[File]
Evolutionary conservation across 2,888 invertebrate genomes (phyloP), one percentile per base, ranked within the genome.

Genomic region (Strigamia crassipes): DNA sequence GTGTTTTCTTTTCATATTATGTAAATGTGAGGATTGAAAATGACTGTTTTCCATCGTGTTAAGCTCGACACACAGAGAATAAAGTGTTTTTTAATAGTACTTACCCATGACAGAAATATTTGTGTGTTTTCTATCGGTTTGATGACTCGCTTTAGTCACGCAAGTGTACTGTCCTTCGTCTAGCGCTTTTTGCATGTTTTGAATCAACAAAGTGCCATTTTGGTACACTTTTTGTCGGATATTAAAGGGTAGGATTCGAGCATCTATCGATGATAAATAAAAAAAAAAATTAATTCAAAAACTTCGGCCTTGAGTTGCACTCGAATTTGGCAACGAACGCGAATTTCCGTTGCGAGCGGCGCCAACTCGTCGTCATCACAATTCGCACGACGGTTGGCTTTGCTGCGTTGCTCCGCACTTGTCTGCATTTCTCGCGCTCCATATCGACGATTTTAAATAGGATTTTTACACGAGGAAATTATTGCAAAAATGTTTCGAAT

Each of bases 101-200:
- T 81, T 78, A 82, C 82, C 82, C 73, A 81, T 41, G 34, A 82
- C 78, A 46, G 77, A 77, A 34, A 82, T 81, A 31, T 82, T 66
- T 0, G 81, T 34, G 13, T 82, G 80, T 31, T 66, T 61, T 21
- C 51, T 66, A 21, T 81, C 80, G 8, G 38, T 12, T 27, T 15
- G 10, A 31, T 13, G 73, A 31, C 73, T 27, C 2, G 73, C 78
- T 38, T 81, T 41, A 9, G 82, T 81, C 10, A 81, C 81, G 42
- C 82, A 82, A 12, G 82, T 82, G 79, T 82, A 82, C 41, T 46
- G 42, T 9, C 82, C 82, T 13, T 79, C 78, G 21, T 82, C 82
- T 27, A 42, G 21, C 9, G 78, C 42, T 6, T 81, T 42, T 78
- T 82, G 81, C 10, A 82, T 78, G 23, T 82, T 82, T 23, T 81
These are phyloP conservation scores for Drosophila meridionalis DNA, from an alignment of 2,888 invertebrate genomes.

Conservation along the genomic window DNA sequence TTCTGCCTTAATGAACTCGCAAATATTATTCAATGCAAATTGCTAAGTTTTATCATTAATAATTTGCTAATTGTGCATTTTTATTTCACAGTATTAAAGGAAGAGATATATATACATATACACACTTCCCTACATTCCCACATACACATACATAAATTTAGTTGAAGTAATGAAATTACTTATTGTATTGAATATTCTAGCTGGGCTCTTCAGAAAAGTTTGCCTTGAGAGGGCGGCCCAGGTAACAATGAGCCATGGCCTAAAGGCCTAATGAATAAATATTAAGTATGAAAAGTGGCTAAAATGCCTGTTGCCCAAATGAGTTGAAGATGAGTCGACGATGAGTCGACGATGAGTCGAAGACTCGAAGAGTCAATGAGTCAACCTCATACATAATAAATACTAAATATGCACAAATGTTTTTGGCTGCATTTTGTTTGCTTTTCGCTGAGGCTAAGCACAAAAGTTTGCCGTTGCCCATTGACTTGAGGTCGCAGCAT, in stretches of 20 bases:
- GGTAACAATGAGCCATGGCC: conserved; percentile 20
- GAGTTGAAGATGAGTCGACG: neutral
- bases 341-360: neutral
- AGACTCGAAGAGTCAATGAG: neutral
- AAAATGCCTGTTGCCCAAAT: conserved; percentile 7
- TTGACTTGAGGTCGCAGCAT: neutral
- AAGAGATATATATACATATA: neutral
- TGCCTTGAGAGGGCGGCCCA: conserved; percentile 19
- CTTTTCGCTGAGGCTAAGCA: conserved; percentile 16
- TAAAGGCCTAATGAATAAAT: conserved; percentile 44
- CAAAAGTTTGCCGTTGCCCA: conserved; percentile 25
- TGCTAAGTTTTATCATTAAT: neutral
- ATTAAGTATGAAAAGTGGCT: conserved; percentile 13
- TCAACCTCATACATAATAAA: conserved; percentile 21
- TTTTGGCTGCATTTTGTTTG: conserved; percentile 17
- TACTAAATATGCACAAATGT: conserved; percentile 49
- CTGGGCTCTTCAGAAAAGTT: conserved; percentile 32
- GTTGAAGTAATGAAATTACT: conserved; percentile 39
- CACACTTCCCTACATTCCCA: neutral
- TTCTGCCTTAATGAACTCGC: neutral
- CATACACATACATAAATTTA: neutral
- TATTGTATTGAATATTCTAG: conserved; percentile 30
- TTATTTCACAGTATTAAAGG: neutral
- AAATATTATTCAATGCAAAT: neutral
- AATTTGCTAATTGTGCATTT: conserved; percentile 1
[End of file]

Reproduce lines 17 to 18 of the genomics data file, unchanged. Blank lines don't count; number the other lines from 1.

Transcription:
- GAGTTGAAGATGAGTCGACG: neutral
- bases 341-360: neutral